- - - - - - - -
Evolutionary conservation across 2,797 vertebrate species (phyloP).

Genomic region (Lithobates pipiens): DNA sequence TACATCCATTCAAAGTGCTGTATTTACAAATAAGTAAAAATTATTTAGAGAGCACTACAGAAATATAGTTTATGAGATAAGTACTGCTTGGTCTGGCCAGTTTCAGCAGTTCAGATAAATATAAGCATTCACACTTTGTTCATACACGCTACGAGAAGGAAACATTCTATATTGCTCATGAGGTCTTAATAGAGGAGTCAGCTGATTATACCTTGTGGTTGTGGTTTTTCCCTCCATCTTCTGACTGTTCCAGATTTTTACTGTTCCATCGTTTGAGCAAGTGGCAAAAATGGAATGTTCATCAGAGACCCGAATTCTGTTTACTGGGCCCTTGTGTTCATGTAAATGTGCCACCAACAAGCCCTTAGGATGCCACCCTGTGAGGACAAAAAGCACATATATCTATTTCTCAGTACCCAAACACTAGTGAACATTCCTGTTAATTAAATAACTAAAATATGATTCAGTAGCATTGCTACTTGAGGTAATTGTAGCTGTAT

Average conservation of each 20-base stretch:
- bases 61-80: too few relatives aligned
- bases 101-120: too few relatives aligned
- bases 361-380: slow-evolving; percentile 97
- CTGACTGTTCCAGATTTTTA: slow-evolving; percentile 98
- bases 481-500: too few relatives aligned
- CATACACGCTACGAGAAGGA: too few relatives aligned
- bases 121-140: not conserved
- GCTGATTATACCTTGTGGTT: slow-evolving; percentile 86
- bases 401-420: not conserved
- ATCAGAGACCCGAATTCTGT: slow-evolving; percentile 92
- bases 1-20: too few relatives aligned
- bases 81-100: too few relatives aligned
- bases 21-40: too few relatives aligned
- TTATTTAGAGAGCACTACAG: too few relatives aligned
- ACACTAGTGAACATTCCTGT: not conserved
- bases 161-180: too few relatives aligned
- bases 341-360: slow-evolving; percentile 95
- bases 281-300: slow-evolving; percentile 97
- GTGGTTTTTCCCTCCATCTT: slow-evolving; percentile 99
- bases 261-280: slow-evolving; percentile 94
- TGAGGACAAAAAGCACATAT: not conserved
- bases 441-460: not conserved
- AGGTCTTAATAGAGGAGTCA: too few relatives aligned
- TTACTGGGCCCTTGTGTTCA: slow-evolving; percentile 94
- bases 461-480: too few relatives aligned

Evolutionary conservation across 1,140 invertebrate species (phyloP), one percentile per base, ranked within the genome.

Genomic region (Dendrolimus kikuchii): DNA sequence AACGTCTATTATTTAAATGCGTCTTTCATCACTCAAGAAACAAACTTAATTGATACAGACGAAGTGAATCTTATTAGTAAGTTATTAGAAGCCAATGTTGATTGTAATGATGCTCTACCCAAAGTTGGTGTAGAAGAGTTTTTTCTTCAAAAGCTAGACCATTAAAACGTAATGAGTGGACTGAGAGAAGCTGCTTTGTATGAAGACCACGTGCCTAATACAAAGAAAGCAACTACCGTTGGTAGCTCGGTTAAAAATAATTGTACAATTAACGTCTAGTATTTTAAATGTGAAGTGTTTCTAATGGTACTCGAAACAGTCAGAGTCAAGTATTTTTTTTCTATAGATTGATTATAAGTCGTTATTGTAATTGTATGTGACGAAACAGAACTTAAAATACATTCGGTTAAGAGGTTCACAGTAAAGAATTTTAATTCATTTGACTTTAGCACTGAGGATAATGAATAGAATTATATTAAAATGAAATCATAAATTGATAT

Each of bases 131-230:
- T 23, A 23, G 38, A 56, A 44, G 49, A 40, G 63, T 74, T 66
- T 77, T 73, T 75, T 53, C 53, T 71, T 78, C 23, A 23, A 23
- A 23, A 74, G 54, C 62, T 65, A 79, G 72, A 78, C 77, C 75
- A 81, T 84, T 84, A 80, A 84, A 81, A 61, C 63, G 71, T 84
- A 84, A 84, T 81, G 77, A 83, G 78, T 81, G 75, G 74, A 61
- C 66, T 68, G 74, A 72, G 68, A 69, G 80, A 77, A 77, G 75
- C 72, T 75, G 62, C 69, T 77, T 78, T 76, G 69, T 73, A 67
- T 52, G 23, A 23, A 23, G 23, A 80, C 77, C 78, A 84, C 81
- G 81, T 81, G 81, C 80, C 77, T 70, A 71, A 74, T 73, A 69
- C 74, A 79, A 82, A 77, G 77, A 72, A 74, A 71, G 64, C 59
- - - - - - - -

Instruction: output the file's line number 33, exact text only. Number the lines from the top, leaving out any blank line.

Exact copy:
- T 77, T 73, T 75, T 53, C 53, T 71, T 78, C 23, A 23, A 23